How does riding support individuals with autism?
Autism Spectrum Disorder (ASD) is often described as ‘seeing the world through a different lens’. According to Autism New Zealand, there are approximately 90,000 people in New Zealand who are affected by ASD. It is called a spectrum disorder because there are a wide range – a spectrum – of different traits. Each person can have very individualised experiences that impact their communication, cognitive function and behaviour in different ways.
Children are often diagnosed around 2–3 years old, when differences in communication and play skills are noticed. Other people are diagnosed much later in life or not at all, depending on their level of support needed. This support varies from life-long high needs to low-level adaptions to support daily participation.
Riding offers many benefits for riders with ASD, such as the ability to work on communication, social interaction and life skills to support their lives at home and at school. Riders who have ASD are referred to RDA for a variety of reasons and their goals are set around individual needs based off learning and life skill development. As part of each riding session, Coaches and riders incorporate communication and behavioural strategies and Coaches encourage riders to be as independent as possible.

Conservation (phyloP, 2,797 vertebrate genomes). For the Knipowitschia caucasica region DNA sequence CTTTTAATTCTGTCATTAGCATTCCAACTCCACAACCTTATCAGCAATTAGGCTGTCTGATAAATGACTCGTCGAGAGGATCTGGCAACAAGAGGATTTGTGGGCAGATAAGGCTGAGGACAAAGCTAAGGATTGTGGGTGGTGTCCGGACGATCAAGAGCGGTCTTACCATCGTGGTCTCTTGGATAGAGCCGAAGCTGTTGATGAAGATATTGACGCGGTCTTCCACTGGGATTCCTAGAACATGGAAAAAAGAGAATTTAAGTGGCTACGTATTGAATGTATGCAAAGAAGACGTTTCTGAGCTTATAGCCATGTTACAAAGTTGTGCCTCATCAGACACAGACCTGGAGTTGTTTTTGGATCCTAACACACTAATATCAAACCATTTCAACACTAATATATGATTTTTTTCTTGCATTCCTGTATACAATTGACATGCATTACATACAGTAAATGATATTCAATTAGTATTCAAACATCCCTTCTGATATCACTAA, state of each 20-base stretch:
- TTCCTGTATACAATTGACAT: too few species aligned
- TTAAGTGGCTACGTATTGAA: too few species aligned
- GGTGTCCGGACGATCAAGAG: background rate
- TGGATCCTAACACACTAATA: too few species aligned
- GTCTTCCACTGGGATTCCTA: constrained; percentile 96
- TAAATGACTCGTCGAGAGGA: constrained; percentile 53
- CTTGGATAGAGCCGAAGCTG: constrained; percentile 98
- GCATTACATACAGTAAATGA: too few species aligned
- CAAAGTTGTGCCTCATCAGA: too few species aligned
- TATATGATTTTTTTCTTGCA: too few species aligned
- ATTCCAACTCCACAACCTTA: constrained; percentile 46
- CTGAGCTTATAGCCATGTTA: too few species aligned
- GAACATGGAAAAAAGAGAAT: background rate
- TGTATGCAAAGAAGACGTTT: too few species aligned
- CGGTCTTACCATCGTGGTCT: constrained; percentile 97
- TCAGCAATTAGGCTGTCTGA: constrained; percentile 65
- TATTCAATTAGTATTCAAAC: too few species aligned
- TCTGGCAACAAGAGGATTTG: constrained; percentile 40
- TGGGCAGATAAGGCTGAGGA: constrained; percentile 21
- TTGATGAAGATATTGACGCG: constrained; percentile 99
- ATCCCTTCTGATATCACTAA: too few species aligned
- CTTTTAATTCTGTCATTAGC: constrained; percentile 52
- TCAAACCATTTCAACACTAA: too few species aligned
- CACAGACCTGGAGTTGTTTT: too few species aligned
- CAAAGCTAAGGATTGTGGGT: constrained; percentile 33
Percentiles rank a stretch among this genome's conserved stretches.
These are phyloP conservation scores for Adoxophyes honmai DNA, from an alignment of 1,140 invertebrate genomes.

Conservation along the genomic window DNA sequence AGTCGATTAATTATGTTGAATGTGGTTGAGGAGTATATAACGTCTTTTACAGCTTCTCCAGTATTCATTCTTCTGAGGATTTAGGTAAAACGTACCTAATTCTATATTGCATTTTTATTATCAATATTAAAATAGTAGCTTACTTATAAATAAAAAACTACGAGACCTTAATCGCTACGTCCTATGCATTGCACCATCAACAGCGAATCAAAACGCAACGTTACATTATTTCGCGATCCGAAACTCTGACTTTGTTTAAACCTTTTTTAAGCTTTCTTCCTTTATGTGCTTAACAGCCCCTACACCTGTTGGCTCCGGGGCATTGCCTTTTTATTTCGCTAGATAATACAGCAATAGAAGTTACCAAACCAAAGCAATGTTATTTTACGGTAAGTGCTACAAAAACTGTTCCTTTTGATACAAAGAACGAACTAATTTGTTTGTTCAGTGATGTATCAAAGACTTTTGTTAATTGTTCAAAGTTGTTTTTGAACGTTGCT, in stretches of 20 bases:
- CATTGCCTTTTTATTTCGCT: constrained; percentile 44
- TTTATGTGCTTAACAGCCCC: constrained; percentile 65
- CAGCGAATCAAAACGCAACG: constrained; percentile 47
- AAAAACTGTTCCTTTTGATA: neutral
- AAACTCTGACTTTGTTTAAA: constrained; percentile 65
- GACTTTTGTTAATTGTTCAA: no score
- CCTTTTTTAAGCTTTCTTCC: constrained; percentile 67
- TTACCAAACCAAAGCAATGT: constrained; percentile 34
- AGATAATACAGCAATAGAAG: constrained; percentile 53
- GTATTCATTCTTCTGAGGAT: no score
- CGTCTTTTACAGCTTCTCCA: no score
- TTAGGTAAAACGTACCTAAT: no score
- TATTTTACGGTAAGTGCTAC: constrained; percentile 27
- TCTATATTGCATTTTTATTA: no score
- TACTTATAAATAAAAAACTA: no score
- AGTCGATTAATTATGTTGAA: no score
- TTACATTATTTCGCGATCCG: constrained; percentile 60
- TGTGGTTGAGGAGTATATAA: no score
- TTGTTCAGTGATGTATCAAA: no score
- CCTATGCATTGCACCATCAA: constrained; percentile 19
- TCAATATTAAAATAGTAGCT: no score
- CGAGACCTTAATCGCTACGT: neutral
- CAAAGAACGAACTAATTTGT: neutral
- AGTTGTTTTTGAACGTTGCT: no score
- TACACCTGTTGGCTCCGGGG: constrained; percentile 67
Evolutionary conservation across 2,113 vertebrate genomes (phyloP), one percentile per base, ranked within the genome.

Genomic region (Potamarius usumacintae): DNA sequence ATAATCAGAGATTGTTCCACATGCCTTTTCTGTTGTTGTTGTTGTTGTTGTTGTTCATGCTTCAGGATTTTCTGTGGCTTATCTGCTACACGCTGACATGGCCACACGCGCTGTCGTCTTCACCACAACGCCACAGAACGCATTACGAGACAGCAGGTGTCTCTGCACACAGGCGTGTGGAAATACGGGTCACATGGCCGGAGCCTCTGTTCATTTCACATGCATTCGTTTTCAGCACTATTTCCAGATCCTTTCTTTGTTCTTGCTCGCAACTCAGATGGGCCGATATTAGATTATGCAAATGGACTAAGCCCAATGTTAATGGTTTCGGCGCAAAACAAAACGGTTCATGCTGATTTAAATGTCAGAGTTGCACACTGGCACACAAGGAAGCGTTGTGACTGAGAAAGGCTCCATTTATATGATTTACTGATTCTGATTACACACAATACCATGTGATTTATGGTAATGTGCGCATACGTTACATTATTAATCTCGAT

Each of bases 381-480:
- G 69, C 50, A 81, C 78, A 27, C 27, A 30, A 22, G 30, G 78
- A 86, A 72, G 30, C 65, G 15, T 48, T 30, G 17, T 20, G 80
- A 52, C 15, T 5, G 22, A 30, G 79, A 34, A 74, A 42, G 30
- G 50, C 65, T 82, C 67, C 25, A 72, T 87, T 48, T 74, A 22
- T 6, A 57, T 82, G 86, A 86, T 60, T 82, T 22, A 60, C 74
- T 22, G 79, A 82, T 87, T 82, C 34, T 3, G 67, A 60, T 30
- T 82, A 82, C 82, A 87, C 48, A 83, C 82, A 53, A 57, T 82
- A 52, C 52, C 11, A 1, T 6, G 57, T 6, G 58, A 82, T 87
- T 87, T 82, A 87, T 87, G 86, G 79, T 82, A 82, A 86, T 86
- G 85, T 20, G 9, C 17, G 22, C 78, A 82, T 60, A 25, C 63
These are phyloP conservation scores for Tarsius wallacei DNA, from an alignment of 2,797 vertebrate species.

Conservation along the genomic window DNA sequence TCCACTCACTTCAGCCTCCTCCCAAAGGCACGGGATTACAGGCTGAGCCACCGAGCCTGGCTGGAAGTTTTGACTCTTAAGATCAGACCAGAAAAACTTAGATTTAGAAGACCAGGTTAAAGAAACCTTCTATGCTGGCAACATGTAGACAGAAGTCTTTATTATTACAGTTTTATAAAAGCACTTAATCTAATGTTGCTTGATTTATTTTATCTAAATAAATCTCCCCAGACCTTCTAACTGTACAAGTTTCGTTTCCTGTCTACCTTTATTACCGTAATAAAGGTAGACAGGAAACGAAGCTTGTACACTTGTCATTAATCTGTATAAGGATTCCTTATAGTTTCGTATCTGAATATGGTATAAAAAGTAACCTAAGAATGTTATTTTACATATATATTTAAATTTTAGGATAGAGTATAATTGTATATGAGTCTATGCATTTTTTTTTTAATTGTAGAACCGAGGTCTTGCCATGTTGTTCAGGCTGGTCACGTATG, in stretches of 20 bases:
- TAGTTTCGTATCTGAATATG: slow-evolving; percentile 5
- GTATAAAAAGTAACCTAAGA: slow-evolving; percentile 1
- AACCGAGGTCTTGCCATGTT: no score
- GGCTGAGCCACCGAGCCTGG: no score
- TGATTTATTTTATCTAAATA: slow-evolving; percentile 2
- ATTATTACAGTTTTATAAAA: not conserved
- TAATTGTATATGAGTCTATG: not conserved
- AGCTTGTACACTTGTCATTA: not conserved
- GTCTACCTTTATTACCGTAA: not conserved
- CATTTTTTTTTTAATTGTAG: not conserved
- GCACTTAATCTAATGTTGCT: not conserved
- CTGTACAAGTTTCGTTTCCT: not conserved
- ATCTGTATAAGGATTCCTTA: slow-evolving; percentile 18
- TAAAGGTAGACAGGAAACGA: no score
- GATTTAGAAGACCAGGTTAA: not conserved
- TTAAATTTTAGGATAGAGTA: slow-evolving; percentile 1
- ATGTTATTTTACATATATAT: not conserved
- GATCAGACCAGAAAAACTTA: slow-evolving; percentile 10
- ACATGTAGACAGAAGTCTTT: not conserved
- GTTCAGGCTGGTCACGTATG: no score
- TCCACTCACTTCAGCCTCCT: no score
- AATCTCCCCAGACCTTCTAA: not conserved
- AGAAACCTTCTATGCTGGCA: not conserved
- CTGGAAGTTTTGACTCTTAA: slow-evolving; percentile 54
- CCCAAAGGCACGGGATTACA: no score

Being on a horse can also support riders to develop sensory processing skills because they will experience a wide range of different senses and can learn strategies to manage any differences they may feel. They also benefit from the physical aspects of riding a horse, which can help develop balance and co-ordination as well as provide a fun and motivating sport and fitness activity.
The fortune teller can answer your questions about volunteering!
Jack gets a lot out of riding
Anne is achieving her goals
In October 2015 I fell while jumping my young horse and sustained a spinal cord injury which has left me a T4/5 paraplegic.
I have been a horse rider since the age of 12. Before my accident I was a competitive rider competing mainly in Eventing. When I left the Burwood Spinal Unit in February 2016 I was determined to ride again, but unsure if it was even possible.”
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